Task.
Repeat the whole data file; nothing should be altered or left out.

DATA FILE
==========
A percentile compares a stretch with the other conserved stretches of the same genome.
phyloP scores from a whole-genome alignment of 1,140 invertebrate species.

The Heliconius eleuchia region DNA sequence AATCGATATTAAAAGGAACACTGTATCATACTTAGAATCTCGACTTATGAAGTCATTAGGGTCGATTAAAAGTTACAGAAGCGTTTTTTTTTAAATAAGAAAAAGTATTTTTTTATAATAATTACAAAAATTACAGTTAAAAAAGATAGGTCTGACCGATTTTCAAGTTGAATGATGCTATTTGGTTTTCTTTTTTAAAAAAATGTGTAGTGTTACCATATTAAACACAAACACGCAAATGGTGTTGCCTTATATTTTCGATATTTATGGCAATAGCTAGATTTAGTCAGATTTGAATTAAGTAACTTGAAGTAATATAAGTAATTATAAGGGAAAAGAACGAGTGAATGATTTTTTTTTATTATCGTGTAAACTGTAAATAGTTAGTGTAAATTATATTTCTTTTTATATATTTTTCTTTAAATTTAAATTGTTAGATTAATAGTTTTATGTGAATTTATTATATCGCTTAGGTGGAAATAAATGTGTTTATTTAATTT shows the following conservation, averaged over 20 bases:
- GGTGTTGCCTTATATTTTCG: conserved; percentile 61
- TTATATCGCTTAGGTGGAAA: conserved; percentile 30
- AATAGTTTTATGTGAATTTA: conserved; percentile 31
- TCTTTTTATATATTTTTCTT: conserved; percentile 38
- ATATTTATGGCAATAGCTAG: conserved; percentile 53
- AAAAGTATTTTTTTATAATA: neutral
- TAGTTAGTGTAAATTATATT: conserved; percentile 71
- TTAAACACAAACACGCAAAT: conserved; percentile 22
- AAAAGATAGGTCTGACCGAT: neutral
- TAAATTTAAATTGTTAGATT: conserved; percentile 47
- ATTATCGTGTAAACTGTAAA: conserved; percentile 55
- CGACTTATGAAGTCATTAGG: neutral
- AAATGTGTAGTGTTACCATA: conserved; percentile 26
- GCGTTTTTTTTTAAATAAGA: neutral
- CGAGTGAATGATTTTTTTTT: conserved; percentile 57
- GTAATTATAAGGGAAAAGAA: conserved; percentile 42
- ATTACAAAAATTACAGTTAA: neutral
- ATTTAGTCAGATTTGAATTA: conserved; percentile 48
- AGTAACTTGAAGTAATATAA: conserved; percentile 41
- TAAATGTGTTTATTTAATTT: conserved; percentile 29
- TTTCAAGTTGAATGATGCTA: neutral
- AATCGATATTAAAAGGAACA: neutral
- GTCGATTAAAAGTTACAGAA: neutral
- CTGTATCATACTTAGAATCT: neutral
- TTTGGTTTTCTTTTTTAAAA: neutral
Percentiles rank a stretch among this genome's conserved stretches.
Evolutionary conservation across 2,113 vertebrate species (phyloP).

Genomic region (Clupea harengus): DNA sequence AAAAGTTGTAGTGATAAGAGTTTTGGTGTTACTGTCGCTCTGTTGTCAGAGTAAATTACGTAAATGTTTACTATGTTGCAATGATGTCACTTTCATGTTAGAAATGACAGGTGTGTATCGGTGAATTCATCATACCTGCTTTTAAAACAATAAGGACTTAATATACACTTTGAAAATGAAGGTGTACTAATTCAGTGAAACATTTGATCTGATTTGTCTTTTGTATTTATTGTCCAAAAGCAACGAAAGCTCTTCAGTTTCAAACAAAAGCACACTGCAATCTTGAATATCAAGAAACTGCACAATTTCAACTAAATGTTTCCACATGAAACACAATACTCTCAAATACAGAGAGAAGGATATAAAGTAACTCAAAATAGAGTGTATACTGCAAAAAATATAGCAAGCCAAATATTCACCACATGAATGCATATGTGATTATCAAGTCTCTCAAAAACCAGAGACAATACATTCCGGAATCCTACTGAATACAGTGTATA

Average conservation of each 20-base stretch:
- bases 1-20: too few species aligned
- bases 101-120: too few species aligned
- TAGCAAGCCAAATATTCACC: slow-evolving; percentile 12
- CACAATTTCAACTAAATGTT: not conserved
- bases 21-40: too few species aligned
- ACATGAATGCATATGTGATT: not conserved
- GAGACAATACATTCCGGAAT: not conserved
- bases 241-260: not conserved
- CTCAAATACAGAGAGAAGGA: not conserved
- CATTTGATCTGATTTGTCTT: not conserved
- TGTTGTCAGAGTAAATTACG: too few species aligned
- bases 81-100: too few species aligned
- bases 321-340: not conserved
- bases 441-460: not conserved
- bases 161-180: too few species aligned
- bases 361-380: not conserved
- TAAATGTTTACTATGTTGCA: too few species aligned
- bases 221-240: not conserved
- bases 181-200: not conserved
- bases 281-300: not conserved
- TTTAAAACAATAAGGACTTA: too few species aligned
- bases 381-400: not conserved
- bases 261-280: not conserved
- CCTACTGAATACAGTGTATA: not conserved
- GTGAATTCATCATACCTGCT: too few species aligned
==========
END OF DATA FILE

A percentile compares a stretch with the other conserved stretches of the same genome.
phyloP scores from a whole-genome alignment of 1,140 invertebrate species.

The Heliconius eleuchia region DNA sequence AATCGATATTAAAAGGAACACTGTATCATACTTAGAATCTCGACTTATGAAGTCATTAGGGTCGATTAAAAGTTACAGAAGCGTTTTTTTTTAAATAAGAAAAAGTATTTTTTTATAATAATTACAAAAATTACAGTTAAAAAAGATAGGTCTGACCGATTTTCAAGTTGAATGATGCTATTTGGTTTTCTTTTTTAAAAAAATGTGTAGTGTTACCATATTAAACACAAACACGCAAATGGTGTTGCCTTATATTTTCGATATTTATGGCAATAGCTAGATTTAGTCAGATTTGAATTAAGTAACTTGAAGTAATATAAGTAATTATAAGGGAAAAGAACGAGTGAATGATTTTTTTTTATTATCGTGTAAACTGTAAATAGTTAGTGTAAATTATATTTCTTTTTATATATTTTTCTTTAAATTTAAATTGTTAGATTAATAGTTTTATGTGAATTTATTATATCGCTTAGGTGGAAATAAATGTGTTTATTTAATTT shows the following conservation, averaged over 20 bases:
- GGTGTTGCCTTATATTTTCG: conserved; percentile 61
- TTATATCGCTTAGGTGGAAA: conserved; percentile 30
- AATAGTTTTATGTGAATTTA: conserved; percentile 31
- TCTTTTTATATATTTTTCTT: conserved; percentile 38
- ATATTTATGGCAATAGCTAG: conserved; percentile 53
- AAAAGTATTTTTTTATAATA: neutral
- TAGTTAGTGTAAATTATATT: conserved; percentile 71
- TTAAACACAAACACGCAAAT: conserved; percentile 22
- AAAAGATAGGTCTGACCGAT: neutral
- TAAATTTAAATTGTTAGATT: conserved; percentile 47
- ATTATCGTGTAAACTGTAAA: conserved; percentile 55
- CGACTTATGAAGTCATTAGG: neutral
- AAATGTGTAGTGTTACCATA: conserved; percentile 26
- GCGTTTTTTTTTAAATAAGA: neutral
- CGAGTGAATGATTTTTTTTT: conserved; percentile 57
- GTAATTATAAGGGAAAAGAA: conserved; percentile 42
- ATTACAAAAATTACAGTTAA: neutral
- ATTTAGTCAGATTTGAATTA: conserved; percentile 48
- AGTAACTTGAAGTAATATAA: conserved; percentile 41
- TAAATGTGTTTATTTAATTT: conserved; percentile 29
- TTTCAAGTTGAATGATGCTA: neutral
- AATCGATATTAAAAGGAACA: neutral
- GTCGATTAAAAGTTACAGAA: neutral
- CTGTATCATACTTAGAATCT: neutral
- TTTGGTTTTCTTTTTTAAAA: neutral
Percentiles rank a stretch among this genome's conserved stretches.
Evolutionary conservation across 2,113 vertebrate species (phyloP).

Genomic region (Clupea harengus): DNA sequence AAAAGTTGTAGTGATAAGAGTTTTGGTGTTACTGTCGCTCTGTTGTCAGAGTAAATTACGTAAATGTTTACTATGTTGCAATGATGTCACTTTCATGTTAGAAATGACAGGTGTGTATCGGTGAATTCATCATACCTGCTTTTAAAACAATAAGGACTTAATATACACTTTGAAAATGAAGGTGTACTAATTCAGTGAAACATTTGATCTGATTTGTCTTTTGTATTTATTGTCCAAAAGCAACGAAAGCTCTTCAGTTTCAAACAAAAGCACACTGCAATCTTGAATATCAAGAAACTGCACAATTTCAACTAAATGTTTCCACATGAAACACAATACTCTCAAATACAGAGAGAAGGATATAAAGTAACTCAAAATAGAGTGTATACTGCAAAAAATATAGCAAGCCAAATATTCACCACATGAATGCATATGTGATTATCAAGTCTCTCAAAAACCAGAGACAATACATTCCGGAATCCTACTGAATACAGTGTATA

Average conservation of each 20-base stretch:
- bases 1-20: too few species aligned
- bases 101-120: too few species aligned
- TAGCAAGCCAAATATTCACC: slow-evolving; percentile 12
- CACAATTTCAACTAAATGTT: not conserved
- bases 21-40: too few species aligned
- ACATGAATGCATATGTGATT: not conserved
- GAGACAATACATTCCGGAAT: not conserved
- bases 241-260: not conserved
- CTCAAATACAGAGAGAAGGA: not conserved
- CATTTGATCTGATTTGTCTT: not conserved
- TGTTGTCAGAGTAAATTACG: too few species aligned
- bases 81-100: too few species aligned
- bases 321-340: not conserved
- bases 441-460: not conserved
- bases 161-180: too few species aligned
- bases 361-380: not conserved
- TAAATGTTTACTATGTTGCA: too few species aligned
- bases 221-240: not conserved
- bases 181-200: not conserved
- bases 281-300: not conserved
- TTTAAAACAATAAGGACTTA: too few species aligned
- bases 381-400: not conserved
- bases 261-280: not conserved
- CCTACTGAATACAGTGTATA: not conserved
- GTGAATTCATCATACCTGCT: too few species aligned